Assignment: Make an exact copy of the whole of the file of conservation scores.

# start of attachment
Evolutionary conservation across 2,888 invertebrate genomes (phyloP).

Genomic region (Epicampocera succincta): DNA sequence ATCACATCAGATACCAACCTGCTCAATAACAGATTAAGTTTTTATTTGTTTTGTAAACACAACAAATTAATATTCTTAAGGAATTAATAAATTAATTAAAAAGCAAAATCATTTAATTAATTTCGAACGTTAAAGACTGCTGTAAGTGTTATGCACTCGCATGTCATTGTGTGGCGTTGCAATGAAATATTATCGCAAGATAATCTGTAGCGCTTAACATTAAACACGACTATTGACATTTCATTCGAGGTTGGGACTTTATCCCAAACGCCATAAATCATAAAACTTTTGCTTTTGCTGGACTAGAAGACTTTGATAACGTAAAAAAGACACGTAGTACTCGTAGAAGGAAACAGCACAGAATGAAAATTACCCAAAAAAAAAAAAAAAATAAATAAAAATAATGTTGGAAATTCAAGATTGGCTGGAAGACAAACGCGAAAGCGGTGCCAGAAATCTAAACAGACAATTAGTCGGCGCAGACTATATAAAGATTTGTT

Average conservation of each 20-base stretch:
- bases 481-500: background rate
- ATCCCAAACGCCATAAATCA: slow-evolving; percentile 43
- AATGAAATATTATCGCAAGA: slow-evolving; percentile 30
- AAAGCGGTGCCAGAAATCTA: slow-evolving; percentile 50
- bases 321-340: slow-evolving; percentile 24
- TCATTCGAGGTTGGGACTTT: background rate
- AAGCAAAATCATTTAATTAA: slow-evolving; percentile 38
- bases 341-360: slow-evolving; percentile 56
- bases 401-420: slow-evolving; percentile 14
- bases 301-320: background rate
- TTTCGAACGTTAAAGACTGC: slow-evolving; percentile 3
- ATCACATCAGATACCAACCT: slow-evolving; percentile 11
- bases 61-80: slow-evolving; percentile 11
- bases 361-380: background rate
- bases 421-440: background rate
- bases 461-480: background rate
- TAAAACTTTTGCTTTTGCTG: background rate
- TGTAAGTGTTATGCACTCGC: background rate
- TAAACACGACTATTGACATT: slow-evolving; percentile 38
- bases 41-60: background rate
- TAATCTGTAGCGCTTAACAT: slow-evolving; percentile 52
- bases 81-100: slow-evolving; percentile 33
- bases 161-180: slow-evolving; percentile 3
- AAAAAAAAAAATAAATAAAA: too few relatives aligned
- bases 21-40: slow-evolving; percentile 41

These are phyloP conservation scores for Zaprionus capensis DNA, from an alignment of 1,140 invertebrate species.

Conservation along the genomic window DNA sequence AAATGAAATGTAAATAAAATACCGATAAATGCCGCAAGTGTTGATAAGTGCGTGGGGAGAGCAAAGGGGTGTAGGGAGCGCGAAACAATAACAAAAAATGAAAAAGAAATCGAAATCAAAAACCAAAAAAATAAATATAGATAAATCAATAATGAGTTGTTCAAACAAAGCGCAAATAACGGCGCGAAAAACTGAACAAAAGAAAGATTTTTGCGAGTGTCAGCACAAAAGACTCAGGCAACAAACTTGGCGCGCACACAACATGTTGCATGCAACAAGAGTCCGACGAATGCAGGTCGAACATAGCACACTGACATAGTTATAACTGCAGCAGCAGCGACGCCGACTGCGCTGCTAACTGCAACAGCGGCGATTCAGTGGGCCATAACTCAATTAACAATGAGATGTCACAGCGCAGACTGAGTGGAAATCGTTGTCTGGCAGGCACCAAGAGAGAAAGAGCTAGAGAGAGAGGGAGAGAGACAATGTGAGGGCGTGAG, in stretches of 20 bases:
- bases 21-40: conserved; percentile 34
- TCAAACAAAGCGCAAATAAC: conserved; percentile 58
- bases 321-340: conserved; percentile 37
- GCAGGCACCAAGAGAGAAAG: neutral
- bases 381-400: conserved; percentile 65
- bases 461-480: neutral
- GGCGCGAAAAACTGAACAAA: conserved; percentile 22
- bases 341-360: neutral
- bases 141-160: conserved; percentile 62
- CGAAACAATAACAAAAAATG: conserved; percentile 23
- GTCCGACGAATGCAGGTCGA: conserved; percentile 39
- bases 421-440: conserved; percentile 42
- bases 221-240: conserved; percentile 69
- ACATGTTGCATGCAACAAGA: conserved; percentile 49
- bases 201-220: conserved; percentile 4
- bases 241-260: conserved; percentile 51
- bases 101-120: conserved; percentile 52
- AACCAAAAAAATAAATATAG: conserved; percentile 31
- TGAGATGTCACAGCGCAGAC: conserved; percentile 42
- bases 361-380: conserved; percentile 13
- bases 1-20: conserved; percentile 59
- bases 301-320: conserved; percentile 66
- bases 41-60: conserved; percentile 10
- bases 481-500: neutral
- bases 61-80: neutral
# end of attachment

Evolutionary conservation across 2,888 invertebrate genomes (phyloP).

Genomic region (Epicampocera succincta): DNA sequence ATCACATCAGATACCAACCTGCTCAATAACAGATTAAGTTTTTATTTGTTTTGTAAACACAACAAATTAATATTCTTAAGGAATTAATAAATTAATTAAAAAGCAAAATCATTTAATTAATTTCGAACGTTAAAGACTGCTGTAAGTGTTATGCACTCGCATGTCATTGTGTGGCGTTGCAATGAAATATTATCGCAAGATAATCTGTAGCGCTTAACATTAAACACGACTATTGACATTTCATTCGAGGTTGGGACTTTATCCCAAACGCCATAAATCATAAAACTTTTGCTTTTGCTGGACTAGAAGACTTTGATAACGTAAAAAAGACACGTAGTACTCGTAGAAGGAAACAGCACAGAATGAAAATTACCCAAAAAAAAAAAAAAAATAAATAAAAATAATGTTGGAAATTCAAGATTGGCTGGAAGACAAACGCGAAAGCGGTGCCAGAAATCTAAACAGACAATTAGTCGGCGCAGACTATATAAAGATTTGTT

Average conservation of each 20-base stretch:
- bases 481-500: background rate
- ATCCCAAACGCCATAAATCA: slow-evolving; percentile 43
- AATGAAATATTATCGCAAGA: slow-evolving; percentile 30
- AAAGCGGTGCCAGAAATCTA: slow-evolving; percentile 50
- bases 321-340: slow-evolving; percentile 24
- TCATTCGAGGTTGGGACTTT: background rate
- AAGCAAAATCATTTAATTAA: slow-evolving; percentile 38
- bases 341-360: slow-evolving; percentile 56
- bases 401-420: slow-evolving; percentile 14
- bases 301-320: background rate
- TTTCGAACGTTAAAGACTGC: slow-evolving; percentile 3
- ATCACATCAGATACCAACCT: slow-evolving; percentile 11
- bases 61-80: slow-evolving; percentile 11
- bases 361-380: background rate
- bases 421-440: background rate
- bases 461-480: background rate
- TAAAACTTTTGCTTTTGCTG: background rate
- TGTAAGTGTTATGCACTCGC: background rate
- TAAACACGACTATTGACATT: slow-evolving; percentile 38
- bases 41-60: background rate
- TAATCTGTAGCGCTTAACAT: slow-evolving; percentile 52
- bases 81-100: slow-evolving; percentile 33
- bases 161-180: slow-evolving; percentile 3
- AAAAAAAAAAATAAATAAAA: too few relatives aligned
- bases 21-40: slow-evolving; percentile 41

These are phyloP conservation scores for Zaprionus capensis DNA, from an alignment of 1,140 invertebrate species.

Conservation along the genomic window DNA sequence AAATGAAATGTAAATAAAATACCGATAAATGCCGCAAGTGTTGATAAGTGCGTGGGGAGAGCAAAGGGGTGTAGGGAGCGCGAAACAATAACAAAAAATGAAAAAGAAATCGAAATCAAAAACCAAAAAAATAAATATAGATAAATCAATAATGAGTTGTTCAAACAAAGCGCAAATAACGGCGCGAAAAACTGAACAAAAGAAAGATTTTTGCGAGTGTCAGCACAAAAGACTCAGGCAACAAACTTGGCGCGCACACAACATGTTGCATGCAACAAGAGTCCGACGAATGCAGGTCGAACATAGCACACTGACATAGTTATAACTGCAGCAGCAGCGACGCCGACTGCGCTGCTAACTGCAACAGCGGCGATTCAGTGGGCCATAACTCAATTAACAATGAGATGTCACAGCGCAGACTGAGTGGAAATCGTTGTCTGGCAGGCACCAAGAGAGAAAGAGCTAGAGAGAGAGGGAGAGAGACAATGTGAGGGCGTGAG, in stretches of 20 bases:
- bases 21-40: conserved; percentile 34
- TCAAACAAAGCGCAAATAAC: conserved; percentile 58
- bases 321-340: conserved; percentile 37
- GCAGGCACCAAGAGAGAAAG: neutral
- bases 381-400: conserved; percentile 65
- bases 461-480: neutral
- GGCGCGAAAAACTGAACAAA: conserved; percentile 22
- bases 341-360: neutral
- bases 141-160: conserved; percentile 62
- CGAAACAATAACAAAAAATG: conserved; percentile 23
- GTCCGACGAATGCAGGTCGA: conserved; percentile 39
- bases 421-440: conserved; percentile 42
- bases 221-240: conserved; percentile 69
- ACATGTTGCATGCAACAAGA: conserved; percentile 49
- bases 201-220: conserved; percentile 4
- bases 241-260: conserved; percentile 51
- bases 101-120: conserved; percentile 52
- AACCAAAAAAATAAATATAG: conserved; percentile 31
- TGAGATGTCACAGCGCAGAC: conserved; percentile 42
- bases 361-380: conserved; percentile 13
- bases 1-20: conserved; percentile 59
- bases 301-320: conserved; percentile 66
- bases 41-60: conserved; percentile 10
- bases 481-500: neutral
- bases 61-80: neutral